(Reuters) – Southwest Airlines Co (LUV.N) has approached unions representing pilots, flight attendants, mechanics and other employees to discuss potential concessions to prepare for a slow industry recovery, a company official told Reuters on Thursday.
FILE PHOTO: Air travelers wear face masks waiting to board a Southwest Airlines flight as the spread of coronavirus disease (COVID-19) continues, at Oakland International airport in Oakland, California, U.S., April 9, 2020. REUTERS/Shannon Stapleton/File Photo
Southwest, with about 60,000 employees, is set to receive $4 billion in federal payroll aid under the CARES Act, which prohibits any involuntary furloughs or pay cuts until Sept. 30.
But with travel at a virtual standstill, airlines have warned they may need to shrink come October.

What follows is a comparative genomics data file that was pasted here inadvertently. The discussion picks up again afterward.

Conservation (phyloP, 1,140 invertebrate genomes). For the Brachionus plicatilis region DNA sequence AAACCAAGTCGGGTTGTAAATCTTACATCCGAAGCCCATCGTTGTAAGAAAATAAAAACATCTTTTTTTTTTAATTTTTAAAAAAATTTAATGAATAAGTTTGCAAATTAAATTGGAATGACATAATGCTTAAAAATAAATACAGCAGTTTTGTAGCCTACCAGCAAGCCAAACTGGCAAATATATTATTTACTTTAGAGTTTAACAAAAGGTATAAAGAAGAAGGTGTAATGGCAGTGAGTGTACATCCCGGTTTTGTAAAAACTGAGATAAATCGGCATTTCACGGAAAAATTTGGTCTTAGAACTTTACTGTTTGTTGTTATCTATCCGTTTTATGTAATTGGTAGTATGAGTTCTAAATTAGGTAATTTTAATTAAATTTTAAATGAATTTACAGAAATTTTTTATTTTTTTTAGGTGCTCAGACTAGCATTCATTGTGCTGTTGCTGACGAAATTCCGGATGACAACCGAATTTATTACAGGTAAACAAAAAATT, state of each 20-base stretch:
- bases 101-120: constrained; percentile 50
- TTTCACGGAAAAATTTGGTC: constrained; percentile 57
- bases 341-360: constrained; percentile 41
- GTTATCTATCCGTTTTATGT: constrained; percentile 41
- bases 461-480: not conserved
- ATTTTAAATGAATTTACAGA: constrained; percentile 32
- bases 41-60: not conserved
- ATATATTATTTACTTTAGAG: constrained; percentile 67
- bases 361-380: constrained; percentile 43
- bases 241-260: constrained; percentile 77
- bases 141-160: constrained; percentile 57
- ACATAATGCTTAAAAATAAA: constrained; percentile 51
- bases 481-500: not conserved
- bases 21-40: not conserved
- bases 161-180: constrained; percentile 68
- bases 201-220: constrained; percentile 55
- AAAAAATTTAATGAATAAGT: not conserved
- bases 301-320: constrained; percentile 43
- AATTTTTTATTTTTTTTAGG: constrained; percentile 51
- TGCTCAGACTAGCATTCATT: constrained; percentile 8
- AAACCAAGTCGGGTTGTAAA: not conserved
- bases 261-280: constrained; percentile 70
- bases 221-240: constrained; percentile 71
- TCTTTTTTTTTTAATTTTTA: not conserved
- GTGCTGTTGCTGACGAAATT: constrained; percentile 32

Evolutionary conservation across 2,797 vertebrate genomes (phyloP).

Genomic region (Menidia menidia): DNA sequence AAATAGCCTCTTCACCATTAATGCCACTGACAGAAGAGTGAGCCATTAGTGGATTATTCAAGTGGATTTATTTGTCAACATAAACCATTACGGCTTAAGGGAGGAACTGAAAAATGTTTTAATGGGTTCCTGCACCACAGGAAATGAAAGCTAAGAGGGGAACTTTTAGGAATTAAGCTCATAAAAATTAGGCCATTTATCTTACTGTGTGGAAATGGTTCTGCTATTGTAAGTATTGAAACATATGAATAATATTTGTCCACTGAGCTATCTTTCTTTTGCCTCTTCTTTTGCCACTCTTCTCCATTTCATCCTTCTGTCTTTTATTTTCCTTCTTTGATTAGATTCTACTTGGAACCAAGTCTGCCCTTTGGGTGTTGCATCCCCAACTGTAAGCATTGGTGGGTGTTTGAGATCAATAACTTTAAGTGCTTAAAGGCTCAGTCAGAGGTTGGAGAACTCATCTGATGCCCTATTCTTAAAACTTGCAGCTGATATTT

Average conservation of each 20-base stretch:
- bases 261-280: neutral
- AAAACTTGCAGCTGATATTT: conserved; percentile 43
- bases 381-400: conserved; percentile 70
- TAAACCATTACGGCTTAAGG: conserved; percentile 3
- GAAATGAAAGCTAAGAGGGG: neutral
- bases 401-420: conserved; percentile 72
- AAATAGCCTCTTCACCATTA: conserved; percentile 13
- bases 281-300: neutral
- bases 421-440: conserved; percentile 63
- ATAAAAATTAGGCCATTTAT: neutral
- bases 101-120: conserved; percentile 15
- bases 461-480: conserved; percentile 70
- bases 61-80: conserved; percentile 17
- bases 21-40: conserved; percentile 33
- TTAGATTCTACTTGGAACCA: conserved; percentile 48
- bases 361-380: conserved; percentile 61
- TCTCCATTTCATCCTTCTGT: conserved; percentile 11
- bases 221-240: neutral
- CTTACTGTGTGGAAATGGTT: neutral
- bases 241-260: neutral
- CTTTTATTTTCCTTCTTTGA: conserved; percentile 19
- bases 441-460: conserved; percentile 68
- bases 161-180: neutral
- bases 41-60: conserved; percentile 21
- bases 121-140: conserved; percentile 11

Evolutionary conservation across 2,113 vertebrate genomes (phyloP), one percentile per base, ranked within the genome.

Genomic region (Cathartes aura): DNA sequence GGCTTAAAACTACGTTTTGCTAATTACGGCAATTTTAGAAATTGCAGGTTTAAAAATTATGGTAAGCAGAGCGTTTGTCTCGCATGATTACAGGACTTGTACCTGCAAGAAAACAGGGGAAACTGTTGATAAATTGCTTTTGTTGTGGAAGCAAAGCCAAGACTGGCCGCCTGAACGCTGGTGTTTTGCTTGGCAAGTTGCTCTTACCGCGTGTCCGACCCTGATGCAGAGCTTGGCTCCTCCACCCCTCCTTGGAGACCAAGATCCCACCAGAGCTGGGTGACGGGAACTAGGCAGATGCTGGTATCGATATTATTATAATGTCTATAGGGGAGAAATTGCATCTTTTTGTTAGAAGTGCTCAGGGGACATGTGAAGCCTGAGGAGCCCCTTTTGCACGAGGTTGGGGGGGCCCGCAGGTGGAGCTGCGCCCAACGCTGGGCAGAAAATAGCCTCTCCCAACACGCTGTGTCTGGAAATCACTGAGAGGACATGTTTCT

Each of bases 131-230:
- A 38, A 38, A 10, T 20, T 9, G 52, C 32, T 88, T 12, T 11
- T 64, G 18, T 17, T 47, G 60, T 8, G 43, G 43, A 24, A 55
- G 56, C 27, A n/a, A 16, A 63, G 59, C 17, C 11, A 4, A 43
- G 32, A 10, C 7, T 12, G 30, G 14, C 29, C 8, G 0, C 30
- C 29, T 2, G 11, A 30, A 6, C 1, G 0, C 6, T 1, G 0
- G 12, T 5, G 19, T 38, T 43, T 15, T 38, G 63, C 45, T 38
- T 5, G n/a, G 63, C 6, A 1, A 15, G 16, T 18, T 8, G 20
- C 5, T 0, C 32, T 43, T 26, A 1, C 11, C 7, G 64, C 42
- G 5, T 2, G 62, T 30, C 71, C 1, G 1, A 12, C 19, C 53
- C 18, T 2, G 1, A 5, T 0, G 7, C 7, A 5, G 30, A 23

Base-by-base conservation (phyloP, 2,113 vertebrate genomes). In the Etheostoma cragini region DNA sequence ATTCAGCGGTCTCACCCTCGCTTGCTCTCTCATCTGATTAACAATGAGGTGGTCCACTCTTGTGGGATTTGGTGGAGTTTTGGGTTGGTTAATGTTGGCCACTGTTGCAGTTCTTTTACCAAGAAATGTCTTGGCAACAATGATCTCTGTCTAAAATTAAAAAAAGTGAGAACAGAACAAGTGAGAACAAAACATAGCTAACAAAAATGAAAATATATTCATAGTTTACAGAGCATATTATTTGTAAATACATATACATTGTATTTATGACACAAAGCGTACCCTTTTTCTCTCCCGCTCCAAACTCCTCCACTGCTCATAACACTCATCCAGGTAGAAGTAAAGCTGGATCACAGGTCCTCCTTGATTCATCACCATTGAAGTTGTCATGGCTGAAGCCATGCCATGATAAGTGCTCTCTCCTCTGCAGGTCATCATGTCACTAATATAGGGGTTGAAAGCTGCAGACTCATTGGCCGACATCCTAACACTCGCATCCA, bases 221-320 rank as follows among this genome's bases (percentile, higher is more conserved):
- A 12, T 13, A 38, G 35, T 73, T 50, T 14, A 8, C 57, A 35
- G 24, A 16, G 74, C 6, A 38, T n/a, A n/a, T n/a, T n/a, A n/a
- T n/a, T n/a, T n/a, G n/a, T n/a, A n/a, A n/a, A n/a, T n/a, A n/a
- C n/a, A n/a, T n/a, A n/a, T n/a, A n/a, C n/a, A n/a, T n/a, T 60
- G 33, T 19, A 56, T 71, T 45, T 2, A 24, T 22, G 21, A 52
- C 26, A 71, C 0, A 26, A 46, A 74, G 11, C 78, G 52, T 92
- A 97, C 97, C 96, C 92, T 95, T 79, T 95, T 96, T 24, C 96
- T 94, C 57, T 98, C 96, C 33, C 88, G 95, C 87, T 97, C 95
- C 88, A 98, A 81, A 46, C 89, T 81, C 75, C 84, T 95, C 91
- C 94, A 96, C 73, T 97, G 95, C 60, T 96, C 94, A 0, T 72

In its 49-year history, Southwest has never had any pay cuts, layoffs or furloughs, even following the Sept. 11, 2001 attacks and the 2009 financial crisis.
“This is just beyond anything we’ve ever experienced,” said Russell McCrady, its vice president for labor relations.
“There are no plans sitting on a desk at the company for anybody to be furloughed, but we’re trying to take advantage of the 5.5 months that the CARES Act has provided us to just get started on: ‘What if things don’t get better?’”
McCrady said Southwest was focused on discussing with unions potential changes that may need to be adopted in October should the industry not recover.
But a union leader told members in a letter that the company was “asking all employees to provide emergency relief” until the virus is under control, through pay cuts and other measures.
“While we stand willing to address the need for temporary relief through more thoughtful voluntary measures, we are wary of concessionary changes to the terms of our existing contract,” the leader said in the letter, seen by Reuters.
The union official warned that concessions would not guarantee the prevention of furloughs once the CARES Act limits expire in October, however.
Reporting by Tracy Rucinski; Editing by Clarence Fernandez